The acquisition of data storage provider EMC continues the reinvention of Dell in the post-PC era.
Technically Incorrect: In a new ad, the hero of so many -- including Steve Jobs -- resorts to talking with IBM's supercomputer Watson. Oh.
Using technology called carbon nanotubes, Big Blue takes a significant step on a years-long path to secure the computing industry's future as today's chipmaking technologies run out of steam.
CVS and IBM will use Watson's computational abilities to do a better job of predicting possible health issues and give patients recommendations on how to stay healthy.
Technically Incorrect: In new ads meant to promote its supercomputer's essential charming helpfulness, Watson's narration sounds a touch familiar.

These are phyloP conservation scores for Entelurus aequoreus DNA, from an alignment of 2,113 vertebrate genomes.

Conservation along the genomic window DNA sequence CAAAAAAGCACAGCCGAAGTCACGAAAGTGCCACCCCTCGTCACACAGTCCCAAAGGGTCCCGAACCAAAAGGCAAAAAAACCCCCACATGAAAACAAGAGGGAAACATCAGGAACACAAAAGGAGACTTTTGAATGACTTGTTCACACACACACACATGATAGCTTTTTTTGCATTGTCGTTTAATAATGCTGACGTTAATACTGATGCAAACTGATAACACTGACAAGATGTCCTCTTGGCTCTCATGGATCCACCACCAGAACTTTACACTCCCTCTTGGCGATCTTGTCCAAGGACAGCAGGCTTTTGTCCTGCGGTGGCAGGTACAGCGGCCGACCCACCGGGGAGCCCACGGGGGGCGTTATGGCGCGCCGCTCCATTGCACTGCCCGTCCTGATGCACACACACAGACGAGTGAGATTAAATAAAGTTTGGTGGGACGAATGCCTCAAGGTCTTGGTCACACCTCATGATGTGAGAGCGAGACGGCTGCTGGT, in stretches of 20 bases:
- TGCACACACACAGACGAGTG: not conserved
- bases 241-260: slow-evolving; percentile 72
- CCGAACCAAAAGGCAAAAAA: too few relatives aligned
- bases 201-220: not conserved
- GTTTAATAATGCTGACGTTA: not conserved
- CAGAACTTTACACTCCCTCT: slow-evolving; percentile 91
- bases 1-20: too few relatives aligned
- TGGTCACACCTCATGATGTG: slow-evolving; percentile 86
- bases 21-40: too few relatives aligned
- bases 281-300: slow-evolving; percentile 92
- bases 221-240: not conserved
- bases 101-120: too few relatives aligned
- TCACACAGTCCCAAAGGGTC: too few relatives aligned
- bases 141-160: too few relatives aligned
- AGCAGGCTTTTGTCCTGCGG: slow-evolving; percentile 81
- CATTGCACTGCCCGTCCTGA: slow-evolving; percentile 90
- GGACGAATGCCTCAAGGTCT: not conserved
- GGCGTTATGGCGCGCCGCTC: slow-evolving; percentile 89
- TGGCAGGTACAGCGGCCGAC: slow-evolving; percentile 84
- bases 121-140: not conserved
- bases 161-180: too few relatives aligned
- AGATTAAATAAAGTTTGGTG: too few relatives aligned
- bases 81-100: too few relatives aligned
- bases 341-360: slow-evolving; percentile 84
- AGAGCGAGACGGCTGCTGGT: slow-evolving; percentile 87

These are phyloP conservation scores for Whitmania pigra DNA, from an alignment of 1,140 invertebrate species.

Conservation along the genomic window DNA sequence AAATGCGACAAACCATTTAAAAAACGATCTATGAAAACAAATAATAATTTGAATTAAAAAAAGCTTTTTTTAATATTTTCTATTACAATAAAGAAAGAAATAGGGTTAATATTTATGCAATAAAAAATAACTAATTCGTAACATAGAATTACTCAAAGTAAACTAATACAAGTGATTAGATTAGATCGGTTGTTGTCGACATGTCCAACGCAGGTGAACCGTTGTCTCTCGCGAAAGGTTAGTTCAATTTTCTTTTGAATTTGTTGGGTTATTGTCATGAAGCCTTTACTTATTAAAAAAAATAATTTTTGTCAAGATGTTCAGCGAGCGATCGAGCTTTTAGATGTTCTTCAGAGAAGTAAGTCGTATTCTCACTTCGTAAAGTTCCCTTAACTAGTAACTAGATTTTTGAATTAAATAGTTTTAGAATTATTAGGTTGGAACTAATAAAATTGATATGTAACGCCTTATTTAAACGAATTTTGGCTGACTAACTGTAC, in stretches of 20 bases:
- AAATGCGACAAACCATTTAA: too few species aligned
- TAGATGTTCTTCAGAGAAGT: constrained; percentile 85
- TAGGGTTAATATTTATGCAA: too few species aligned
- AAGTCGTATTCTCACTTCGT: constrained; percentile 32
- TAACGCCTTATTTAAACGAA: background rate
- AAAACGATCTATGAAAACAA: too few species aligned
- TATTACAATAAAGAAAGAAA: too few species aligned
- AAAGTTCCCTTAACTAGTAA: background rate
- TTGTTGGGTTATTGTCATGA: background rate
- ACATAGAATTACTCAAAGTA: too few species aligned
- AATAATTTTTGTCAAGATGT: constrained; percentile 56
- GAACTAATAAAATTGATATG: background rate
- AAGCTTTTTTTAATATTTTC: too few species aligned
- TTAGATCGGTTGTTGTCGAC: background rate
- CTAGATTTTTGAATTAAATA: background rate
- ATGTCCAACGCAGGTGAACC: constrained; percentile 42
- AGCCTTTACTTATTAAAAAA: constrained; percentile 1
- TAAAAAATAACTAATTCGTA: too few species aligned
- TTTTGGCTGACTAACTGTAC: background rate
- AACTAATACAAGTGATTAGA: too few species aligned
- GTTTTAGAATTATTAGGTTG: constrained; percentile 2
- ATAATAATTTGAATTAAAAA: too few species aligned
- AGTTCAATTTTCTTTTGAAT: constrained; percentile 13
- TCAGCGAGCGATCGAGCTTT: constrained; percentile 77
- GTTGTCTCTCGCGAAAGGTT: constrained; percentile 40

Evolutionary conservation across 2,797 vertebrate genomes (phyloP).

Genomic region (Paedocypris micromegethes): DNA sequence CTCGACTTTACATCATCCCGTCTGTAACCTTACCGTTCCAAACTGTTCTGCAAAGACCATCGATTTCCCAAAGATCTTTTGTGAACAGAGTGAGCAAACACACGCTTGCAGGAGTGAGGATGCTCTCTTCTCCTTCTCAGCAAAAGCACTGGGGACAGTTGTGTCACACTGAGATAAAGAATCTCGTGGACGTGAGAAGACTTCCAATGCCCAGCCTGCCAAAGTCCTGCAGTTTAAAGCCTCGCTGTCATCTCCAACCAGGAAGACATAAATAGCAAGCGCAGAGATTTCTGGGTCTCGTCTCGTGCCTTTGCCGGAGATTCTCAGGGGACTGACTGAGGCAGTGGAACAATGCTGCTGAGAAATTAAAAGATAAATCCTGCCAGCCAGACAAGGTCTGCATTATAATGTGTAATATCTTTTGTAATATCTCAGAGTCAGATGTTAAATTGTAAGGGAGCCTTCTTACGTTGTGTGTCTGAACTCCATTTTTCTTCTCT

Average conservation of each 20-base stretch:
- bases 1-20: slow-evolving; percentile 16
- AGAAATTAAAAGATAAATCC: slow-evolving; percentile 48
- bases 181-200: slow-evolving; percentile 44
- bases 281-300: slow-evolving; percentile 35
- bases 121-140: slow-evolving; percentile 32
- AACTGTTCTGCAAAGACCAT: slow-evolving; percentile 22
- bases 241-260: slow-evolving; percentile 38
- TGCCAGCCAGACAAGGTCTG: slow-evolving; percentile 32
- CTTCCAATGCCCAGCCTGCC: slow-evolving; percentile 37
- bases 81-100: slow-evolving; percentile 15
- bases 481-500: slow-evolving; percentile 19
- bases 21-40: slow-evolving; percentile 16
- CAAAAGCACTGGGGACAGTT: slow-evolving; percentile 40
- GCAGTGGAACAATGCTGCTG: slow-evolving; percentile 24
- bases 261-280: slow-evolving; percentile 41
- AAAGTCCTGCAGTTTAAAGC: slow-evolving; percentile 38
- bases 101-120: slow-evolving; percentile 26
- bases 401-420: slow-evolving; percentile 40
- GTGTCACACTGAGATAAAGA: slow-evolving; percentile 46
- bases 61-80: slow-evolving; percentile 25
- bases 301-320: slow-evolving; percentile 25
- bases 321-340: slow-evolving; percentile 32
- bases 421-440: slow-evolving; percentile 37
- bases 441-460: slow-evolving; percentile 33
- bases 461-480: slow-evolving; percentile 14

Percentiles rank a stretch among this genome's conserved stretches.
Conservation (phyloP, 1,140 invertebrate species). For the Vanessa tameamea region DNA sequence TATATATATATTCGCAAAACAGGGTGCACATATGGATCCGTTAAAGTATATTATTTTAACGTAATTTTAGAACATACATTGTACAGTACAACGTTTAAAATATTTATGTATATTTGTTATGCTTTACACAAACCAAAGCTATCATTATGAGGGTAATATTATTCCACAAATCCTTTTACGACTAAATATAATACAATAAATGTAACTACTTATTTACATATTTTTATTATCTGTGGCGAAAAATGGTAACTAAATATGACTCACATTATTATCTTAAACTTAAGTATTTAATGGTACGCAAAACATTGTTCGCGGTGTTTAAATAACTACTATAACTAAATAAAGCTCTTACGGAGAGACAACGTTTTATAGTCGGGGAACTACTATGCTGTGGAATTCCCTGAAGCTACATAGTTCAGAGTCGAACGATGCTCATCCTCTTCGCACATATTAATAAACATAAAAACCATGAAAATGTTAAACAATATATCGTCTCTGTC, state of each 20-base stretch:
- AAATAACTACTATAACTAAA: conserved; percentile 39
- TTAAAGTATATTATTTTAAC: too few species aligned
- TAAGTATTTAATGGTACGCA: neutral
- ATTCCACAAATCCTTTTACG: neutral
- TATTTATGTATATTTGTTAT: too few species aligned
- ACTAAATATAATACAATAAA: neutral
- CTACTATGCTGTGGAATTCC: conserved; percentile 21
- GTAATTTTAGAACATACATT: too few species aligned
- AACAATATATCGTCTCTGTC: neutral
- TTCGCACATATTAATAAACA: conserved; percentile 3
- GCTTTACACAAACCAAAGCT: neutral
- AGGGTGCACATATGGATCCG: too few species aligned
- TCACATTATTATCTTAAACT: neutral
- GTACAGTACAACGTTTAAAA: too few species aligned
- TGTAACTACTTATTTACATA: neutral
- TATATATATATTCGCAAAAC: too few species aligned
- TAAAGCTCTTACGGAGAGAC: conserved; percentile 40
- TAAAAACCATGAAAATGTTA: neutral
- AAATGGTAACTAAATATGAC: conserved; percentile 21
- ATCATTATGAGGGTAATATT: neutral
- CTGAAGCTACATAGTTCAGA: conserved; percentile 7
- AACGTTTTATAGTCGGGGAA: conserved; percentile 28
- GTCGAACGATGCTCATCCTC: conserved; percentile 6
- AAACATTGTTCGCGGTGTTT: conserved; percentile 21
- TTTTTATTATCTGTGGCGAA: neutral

Technically Incorrect: You have truly deep questions. Watson has the answers. He's like Yoda without the knowing smile.
Two supercomputing centers of excellence revolve around making sure applications can take advantage of compute horsepower and gathering feedback from developers, engineers and scientists.
A prototype chip has quadruple the circuitry and double the performance of today's cutting-edge chips. This kind of work keeping Moore's Law ticking hastens the day your smartwatch has a lot more brains.
IBM's Watson isn't just serious about crunching numbers, it's also serious about crunching food.
There are more than two phone makers in the world. We're talking about the companies that aren't on your radar.